Don’t think me wrong, Dear Reader; I like my name. I’ve had it almost 51 years now, I’m quite used to it.

But I’ve been looking at getting a new, preferably shorter domain name and, to be frank (or Francis) it isn’t going so well. Nominet and I are having quite the argument about sunrise periods and Domain Registrars doing their own thing while the rest of us mere mortals have to wait. I wrote a bit about that last year.

I could just add ‘PR’ at the end, but that pigeonholes me a bit – which I dislike, and is one reason I changed my Twitter handle a bit – and ignores my librarianship past of which I’m still proud. And it doesn’t help that I’m not even the only comms-related Gary Taylor working in Sheffield at the moment.

The Name of The Rose

I admit that I’m the kind of person that equates “personal brand” with “getting a tattoo”, but as Shakespeare wrote:

What’s in a name? that which we call a rose
By any other word would smell as sweet

Romeo and Juliet

If you don’t believe me on the Shakespeare, you should ask an expert. Try Gary Taylor.

But if I can’t have my full name, how should I shorten it? Am I a gtaylor or a garyt? To friends over the years I’ve been “G”, “GT” and “Mr T”, none of which really help. Definitely not ‘Gazza’, which seems to be doing the rounds at my new place. Growing up in the seventies, my primary school headmaster nicknamed me ‘Gary Glitter’, which with the benefit of hindsight is wrong on so many levels.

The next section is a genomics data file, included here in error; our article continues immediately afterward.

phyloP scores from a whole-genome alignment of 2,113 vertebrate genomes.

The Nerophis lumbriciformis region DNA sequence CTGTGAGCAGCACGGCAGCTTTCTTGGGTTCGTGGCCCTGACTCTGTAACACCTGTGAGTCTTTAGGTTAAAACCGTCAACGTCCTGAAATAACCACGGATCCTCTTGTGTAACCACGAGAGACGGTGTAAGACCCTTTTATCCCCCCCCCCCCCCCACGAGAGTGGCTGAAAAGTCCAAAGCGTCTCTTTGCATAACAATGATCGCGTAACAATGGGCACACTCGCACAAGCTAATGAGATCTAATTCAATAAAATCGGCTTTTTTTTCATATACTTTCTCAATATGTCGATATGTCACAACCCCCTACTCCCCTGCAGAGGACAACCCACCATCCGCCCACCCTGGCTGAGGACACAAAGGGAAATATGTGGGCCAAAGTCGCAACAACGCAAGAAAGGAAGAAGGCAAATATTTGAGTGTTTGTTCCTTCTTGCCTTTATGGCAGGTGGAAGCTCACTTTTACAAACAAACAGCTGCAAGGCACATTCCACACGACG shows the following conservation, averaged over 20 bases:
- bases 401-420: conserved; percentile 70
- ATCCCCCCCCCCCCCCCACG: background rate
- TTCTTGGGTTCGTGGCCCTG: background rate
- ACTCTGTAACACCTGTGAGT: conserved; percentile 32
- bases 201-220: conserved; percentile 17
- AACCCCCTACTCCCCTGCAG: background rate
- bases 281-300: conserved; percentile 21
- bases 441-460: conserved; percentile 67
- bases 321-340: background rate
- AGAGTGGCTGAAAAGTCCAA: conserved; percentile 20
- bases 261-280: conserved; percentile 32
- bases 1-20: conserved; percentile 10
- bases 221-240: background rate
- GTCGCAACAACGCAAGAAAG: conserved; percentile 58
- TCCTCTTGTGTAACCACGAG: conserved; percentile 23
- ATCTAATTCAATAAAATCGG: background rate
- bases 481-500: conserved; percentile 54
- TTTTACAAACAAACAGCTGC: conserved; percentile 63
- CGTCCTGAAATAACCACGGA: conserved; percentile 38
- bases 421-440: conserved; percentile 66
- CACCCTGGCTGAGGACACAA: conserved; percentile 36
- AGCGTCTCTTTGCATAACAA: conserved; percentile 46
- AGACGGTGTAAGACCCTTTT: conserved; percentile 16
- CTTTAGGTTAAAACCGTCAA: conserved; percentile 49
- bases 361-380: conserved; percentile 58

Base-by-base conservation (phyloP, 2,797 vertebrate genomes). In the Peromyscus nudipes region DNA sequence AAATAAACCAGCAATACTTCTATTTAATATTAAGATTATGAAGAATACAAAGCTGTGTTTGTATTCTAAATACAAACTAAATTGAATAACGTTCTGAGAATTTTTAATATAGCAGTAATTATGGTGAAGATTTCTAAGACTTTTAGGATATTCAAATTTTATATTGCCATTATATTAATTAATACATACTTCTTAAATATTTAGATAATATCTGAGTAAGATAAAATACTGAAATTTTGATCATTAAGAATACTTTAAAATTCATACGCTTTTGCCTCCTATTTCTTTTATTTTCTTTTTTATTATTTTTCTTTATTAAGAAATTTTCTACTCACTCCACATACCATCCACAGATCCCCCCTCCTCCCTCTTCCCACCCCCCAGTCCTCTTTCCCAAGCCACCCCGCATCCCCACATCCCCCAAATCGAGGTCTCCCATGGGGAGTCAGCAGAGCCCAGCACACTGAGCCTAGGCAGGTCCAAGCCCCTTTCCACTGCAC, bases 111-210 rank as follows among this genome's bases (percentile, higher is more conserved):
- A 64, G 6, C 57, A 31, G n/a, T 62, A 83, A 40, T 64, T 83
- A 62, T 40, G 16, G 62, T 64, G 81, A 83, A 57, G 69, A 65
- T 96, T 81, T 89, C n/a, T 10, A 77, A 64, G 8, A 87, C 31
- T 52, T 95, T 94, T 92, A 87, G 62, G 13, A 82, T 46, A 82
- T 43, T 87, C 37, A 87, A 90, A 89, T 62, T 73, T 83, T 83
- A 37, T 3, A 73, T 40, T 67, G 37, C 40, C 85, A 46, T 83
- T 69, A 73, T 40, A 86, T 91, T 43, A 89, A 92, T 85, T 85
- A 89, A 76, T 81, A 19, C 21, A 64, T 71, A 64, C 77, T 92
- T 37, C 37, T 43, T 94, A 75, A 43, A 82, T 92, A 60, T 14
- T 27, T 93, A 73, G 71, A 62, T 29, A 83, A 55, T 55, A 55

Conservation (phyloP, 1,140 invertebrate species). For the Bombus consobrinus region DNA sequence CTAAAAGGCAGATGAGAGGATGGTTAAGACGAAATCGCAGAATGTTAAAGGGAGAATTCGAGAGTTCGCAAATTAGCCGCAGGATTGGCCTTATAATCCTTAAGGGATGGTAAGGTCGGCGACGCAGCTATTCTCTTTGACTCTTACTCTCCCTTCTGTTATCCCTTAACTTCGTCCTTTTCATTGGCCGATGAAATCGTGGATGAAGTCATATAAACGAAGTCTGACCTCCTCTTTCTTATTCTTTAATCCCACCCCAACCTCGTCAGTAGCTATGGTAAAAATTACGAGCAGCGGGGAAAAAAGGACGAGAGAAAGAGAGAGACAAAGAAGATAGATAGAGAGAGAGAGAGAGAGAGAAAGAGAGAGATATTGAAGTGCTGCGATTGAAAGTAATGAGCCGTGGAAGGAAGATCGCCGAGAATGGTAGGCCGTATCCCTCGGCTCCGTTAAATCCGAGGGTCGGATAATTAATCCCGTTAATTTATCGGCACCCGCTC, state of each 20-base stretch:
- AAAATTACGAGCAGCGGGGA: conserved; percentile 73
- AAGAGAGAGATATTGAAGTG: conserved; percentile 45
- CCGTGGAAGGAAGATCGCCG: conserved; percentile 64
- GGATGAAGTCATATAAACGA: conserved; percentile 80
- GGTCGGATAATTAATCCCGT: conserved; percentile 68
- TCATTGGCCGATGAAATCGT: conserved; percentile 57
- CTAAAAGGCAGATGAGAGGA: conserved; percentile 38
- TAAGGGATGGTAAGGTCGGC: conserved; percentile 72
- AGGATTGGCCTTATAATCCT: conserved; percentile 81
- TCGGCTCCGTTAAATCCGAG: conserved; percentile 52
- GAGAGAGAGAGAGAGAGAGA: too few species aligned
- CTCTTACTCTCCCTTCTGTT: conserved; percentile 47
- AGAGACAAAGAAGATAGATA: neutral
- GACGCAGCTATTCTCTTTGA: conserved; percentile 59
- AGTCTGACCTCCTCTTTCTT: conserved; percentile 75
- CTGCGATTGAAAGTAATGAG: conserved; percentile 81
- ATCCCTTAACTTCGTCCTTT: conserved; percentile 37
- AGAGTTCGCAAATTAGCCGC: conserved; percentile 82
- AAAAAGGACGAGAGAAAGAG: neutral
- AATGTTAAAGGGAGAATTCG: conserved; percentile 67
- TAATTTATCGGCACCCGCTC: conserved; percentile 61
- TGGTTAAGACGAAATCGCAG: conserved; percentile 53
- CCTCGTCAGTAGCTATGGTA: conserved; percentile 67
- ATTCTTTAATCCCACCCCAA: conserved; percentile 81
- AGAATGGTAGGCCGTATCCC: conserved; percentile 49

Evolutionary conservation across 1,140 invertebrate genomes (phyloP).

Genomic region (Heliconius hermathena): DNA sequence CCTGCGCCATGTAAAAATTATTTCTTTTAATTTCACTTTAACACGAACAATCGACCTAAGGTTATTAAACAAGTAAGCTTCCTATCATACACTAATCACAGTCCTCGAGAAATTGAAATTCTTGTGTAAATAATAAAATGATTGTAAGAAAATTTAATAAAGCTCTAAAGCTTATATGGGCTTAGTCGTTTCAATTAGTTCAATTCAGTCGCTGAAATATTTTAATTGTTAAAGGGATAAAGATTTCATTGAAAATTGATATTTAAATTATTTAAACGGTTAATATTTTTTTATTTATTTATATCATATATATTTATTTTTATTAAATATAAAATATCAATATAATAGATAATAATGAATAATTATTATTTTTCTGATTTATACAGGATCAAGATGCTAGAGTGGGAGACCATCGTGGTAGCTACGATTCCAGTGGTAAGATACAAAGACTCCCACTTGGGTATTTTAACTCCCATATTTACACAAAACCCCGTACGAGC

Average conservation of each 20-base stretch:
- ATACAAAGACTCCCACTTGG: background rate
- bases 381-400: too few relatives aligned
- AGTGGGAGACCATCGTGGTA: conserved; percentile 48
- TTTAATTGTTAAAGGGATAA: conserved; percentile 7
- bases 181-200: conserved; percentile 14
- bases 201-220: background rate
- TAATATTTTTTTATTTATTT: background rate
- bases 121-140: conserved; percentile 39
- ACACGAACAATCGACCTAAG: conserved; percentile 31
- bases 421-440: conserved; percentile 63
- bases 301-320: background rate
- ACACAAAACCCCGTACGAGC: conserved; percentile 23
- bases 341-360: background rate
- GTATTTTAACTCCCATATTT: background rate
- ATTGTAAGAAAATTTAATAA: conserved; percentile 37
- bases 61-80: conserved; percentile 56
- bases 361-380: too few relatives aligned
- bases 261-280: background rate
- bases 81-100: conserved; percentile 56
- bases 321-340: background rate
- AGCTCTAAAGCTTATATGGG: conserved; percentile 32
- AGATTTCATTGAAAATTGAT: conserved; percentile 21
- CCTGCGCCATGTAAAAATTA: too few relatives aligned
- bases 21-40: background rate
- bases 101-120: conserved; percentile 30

Perhaps I should take a leaf out of Homer’s book, and rename myself Max Power? Checks… no, that domain name is also taken.

“Eminence Gris” is a bit long (and a tad pretentious). But broadly accurate. Then again, so is “Eeyore”. Let’s be honest, I’m more of a “Captain Grumpy” these days.

Or how about something more abstract? That worked well for Consignia.

I could burnish my European credentials a bit. Not with a .eu address, if we have to hand them back in 14 months, of course, but I am a (small ‘e’) europhile.

Ultimately, this is down to my decision to have one site for everything: professional, personal and all points in between. But I feel a change coming on. Be afraid, be very afraid.

One thought on “A crisis of identity

  1. 25 years ago and more I was fairly regularly called Scotty. A close friend’s child thought I was named after the tissue brand. A change of jobs and towns saw that stop, for no good reason, but now when I hear it used by an old associate it sounds more right, more me.

    Or maybe I just wish I was more the friendly, approachable man the additional vowel sounds suggest.

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